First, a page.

Last Updated: September 21, 2022

Dermatitis is an umbrella term used to describe skin inflammation from conditions such as eczema, contact dermatitis, and seborrheic dermatitis. Symptoms of these conditions include dry skin, redness, and itchiness.

Dermatitis falls under theAutoimmune DiseaseandSkin, Hair, & Nailscategories.

What is dermatitis?

Dermatitis is a general term used to describe skin inflammation resulting from a wide variety of skin conditions. Common causes of dermatitis include eczema, contact dermatitis, and seborrheic dermatitis (of which dandruff is a mild form).[1] Other causes include vascular disease, which causes stasis dermatitis,[2] or photosensitivity, which is an abnormal reaction to sun exposure.[3]

What are the main signs and symptoms of dermatitis?

People with dermatitis experience skin redness, irritation, and itchiness. The skin may blister, ooze, and appear flaky in severe cases.

How is dermatitis diagnosed?

Diagnosis is based upon medical and physical assessment findings. If these findings are unclear, further testing such as skin prick testing, blood tests measuring immune reactivity to allergens, or biopsy may be performed.

What are some of the main medical treatments for dermatitis?

Moisturizers, topical corticosteroids, and topical calcineurin inhibitors are the first-line treatments for most cases of dermatitis. Treatment choice depends upon the severity, location, and type or cause of dermatitis.[1] For contact dermatitis, avoiding the offending trigger is the first-line treatment.

Have any supplements been studied for dermatitis?

Supplements that have shown potential benefits for treating eczema are oral Vitamin E, topical Vitamin B12,[4] Vitamin D,[5] and probiotics.[6]. One study found that whey protein reduced symptoms of contact dermatitis[7]. Additionally, people who are deficient in certain minerals and nutrients — Vitamin B2, Vitamin B3, Vitamin B12, zinc, iron — often present with dermatitis-like symptoms.[8] In this case, supplementation of the deficient nutrient is advised.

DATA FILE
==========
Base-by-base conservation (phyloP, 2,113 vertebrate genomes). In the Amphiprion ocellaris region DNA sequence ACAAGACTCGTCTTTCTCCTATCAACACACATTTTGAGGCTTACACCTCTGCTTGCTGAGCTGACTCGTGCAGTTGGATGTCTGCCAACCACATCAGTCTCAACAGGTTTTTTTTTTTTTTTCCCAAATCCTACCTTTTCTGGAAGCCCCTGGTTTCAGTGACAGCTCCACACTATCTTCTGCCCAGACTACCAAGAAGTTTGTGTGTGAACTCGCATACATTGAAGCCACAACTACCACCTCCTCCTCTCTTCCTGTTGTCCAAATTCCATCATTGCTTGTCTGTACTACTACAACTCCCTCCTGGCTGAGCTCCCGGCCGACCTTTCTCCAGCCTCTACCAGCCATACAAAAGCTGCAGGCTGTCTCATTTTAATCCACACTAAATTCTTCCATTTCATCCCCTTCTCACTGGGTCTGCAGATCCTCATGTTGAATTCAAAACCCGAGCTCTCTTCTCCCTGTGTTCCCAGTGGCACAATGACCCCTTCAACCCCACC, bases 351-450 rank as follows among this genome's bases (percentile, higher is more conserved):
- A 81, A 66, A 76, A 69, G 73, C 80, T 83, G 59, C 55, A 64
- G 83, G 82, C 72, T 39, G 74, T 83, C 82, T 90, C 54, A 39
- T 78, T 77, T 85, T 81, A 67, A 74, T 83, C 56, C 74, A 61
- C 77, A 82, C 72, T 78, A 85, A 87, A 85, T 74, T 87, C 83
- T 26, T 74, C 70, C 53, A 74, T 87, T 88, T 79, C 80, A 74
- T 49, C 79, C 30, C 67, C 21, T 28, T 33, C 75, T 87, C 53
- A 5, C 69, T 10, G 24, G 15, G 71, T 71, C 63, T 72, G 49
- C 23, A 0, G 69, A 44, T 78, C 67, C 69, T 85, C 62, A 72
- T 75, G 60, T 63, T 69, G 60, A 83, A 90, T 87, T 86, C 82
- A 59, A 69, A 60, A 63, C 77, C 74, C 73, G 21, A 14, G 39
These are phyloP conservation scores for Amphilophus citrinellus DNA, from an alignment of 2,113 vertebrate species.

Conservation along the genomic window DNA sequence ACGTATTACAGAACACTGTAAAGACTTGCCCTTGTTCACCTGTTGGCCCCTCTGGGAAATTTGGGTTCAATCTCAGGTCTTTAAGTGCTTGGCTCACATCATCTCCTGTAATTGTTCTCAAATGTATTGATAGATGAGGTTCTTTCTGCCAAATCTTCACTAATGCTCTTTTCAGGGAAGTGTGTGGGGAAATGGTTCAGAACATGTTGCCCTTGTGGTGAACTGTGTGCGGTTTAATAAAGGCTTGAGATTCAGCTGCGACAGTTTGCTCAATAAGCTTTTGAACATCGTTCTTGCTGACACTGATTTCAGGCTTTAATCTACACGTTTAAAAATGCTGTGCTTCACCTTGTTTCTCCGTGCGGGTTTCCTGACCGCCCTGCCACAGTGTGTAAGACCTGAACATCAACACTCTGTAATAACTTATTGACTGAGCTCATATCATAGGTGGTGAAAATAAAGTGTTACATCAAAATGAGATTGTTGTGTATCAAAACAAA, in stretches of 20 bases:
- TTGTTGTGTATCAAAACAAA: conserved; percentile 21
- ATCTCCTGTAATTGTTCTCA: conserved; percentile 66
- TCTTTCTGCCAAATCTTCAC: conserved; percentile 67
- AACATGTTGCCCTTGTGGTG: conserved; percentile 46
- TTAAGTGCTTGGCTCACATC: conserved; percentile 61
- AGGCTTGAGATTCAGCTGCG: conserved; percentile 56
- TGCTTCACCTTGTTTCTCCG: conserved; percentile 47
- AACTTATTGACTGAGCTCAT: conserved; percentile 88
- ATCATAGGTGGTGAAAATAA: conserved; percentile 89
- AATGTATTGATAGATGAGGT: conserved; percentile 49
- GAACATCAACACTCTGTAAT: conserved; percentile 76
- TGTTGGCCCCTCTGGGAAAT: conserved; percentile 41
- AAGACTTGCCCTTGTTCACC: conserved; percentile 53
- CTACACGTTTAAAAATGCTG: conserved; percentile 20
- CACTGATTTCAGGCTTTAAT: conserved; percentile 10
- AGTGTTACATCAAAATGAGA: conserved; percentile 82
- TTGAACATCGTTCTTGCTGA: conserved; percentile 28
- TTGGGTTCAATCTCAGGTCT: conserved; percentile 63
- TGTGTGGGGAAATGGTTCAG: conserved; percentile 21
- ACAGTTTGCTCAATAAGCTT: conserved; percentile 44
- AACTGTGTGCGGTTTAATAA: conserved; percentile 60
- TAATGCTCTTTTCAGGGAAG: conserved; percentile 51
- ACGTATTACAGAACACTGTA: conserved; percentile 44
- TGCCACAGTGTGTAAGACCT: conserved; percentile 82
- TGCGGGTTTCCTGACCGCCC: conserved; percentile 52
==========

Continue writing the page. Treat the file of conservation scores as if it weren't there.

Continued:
What’s the connection between diet and dermatitis?

Allergies to certain foods can cause or worsen dermatitis. The most common food allergies include peanuts, cow’s milk, soy, shellfish, wheat, and nuts.[9] Furthermore, in some people the autoimmune condition celiac disease can manifest as dermatitis herpetiformis (DH); people with DH develop blistering rashes after consuming gluten-containing foods.[10]

Are there any other treatments for dermatitis?

Avoiding irritating fabrics such as thick-fiber wool can mitigate symptoms of eczema,[11] and reducing exposure to known irritants such as pollen, dust, fragrances, etc. can reduce symptoms of contact dermatitis.[1] Fine merino wool has been demonstrated to be helpful for people with eczema, despite the fact that thick-fiber wool may exacerbate eczema symptoms.[11] Furthermore, phototherapy has been shown to be beneficial in people with eczema that does not respond to initial treatments.[12]

What causes dermatitis?

Dermatitis can be caused by endogenous (within the body) or exogenous (outside the body) factors. Endogenous dermatitis involves a pathology within the body. Examples are eczema and stasis dermatitis. On the other hand, exogenous dermatitis is precipitated by contact with substances outside the body. Examples are irritant contact dermatitis, allergic contact dermatitis, and photosensitive dermatitis.[1]